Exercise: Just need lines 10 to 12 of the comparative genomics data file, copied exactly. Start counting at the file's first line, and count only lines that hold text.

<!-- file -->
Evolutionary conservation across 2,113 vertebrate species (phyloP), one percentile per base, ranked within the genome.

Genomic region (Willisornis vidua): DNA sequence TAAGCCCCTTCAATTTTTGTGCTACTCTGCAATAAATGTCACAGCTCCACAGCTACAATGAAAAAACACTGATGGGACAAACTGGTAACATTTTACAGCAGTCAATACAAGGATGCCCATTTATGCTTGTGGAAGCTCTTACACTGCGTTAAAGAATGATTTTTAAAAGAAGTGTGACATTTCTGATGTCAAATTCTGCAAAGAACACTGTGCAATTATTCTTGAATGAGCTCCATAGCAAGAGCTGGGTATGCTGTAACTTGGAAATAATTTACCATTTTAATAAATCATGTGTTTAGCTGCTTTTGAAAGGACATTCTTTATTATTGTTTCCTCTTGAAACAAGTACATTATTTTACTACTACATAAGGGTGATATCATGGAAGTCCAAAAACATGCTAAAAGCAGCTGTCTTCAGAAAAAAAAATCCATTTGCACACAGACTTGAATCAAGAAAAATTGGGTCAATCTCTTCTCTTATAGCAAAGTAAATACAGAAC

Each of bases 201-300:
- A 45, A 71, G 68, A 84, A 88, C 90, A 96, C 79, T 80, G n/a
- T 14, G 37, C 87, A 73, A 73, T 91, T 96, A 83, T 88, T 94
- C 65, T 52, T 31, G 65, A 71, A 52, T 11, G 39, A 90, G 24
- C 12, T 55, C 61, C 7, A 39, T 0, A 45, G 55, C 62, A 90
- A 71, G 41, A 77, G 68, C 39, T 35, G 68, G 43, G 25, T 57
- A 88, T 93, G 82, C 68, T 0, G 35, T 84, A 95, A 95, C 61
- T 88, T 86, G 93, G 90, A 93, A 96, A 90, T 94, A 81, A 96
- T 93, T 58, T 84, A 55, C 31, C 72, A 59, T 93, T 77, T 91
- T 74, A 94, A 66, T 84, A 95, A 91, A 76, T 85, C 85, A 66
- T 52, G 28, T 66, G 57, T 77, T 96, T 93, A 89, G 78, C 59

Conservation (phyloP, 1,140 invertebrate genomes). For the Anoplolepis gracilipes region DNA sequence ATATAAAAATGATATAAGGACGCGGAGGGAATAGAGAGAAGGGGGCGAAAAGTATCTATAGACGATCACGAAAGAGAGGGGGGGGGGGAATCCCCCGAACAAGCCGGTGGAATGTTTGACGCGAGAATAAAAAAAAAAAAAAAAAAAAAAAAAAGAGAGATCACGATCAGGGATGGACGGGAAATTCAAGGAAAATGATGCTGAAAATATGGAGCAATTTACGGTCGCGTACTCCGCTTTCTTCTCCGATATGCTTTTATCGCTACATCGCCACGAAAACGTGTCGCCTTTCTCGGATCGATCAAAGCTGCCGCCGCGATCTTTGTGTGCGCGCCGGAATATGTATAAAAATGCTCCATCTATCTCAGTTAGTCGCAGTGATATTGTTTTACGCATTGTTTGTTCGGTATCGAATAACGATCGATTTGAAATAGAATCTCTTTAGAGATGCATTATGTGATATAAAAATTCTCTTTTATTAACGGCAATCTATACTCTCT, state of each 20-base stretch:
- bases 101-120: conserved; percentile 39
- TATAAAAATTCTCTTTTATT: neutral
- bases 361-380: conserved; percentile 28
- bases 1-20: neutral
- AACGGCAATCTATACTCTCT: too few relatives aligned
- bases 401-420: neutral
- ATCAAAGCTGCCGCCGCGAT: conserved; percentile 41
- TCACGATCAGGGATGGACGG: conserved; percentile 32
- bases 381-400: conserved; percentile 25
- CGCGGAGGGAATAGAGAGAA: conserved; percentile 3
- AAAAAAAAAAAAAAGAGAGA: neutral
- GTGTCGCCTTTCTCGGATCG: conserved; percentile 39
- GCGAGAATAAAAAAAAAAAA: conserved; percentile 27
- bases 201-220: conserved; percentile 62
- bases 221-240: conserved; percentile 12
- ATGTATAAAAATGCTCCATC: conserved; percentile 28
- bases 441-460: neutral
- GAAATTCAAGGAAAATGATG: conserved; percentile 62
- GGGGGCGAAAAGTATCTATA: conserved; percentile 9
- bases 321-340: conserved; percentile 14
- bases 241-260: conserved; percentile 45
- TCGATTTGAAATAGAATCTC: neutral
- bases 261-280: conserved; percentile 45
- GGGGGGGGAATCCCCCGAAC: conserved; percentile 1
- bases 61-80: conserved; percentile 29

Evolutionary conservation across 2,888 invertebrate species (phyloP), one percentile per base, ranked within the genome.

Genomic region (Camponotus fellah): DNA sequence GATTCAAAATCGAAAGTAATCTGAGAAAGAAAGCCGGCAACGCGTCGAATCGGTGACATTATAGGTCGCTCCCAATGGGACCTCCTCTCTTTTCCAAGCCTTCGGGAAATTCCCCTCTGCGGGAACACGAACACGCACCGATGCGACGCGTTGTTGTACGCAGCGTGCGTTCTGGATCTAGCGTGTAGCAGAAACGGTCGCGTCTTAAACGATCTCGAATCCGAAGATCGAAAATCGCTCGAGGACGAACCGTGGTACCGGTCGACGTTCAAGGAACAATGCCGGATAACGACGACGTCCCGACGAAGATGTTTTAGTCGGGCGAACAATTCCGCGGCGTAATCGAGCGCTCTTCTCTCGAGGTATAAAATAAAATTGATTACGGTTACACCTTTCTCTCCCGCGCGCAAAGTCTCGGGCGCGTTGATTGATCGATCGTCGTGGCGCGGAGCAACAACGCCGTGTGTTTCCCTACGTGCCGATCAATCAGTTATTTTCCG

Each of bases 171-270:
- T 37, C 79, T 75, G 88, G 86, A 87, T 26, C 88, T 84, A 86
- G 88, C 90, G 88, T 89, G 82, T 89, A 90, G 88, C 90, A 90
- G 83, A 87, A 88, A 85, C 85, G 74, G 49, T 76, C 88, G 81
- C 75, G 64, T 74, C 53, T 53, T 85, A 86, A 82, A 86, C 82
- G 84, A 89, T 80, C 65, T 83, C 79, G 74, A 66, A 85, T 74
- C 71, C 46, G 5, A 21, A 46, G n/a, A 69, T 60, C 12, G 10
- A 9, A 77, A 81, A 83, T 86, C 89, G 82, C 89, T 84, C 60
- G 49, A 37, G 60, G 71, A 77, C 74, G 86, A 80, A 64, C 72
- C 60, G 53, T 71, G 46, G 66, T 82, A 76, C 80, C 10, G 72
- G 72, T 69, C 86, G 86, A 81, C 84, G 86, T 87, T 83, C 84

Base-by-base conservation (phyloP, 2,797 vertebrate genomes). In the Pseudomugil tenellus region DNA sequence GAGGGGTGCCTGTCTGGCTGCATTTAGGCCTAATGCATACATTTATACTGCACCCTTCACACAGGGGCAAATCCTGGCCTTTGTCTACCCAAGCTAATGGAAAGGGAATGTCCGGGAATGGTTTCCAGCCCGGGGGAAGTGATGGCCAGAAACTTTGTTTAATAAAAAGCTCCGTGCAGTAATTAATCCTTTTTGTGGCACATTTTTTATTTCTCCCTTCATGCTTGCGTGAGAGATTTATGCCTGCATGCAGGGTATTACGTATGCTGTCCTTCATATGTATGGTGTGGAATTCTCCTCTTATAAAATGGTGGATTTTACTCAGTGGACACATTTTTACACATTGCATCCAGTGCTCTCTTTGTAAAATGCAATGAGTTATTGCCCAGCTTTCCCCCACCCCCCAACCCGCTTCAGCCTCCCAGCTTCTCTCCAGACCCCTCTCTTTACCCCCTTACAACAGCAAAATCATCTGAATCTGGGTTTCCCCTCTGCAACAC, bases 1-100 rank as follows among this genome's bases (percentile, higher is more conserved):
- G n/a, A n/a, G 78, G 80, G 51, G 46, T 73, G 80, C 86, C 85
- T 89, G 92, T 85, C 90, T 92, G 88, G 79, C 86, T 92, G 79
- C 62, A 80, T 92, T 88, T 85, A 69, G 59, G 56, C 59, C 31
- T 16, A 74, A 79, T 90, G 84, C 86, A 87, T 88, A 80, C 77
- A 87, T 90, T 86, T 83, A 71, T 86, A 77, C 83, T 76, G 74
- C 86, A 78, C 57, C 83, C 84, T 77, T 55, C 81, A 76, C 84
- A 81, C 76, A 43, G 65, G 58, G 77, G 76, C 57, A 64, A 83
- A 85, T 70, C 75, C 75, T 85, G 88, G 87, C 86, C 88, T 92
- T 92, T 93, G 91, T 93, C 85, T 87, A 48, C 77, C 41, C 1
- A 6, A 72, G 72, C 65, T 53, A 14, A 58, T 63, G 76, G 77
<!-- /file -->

- T 88, T 86, G 93, G 90, A 93, A 96, A 90, T 94, A 81, A 96
- T 93, T 58, T 84, A 55, C 31, C 72, A 59, T 93, T 77, T 91
- T 74, A 94, A 66, T 84, A 95, A 91, A 76, T 85, C 85, A 66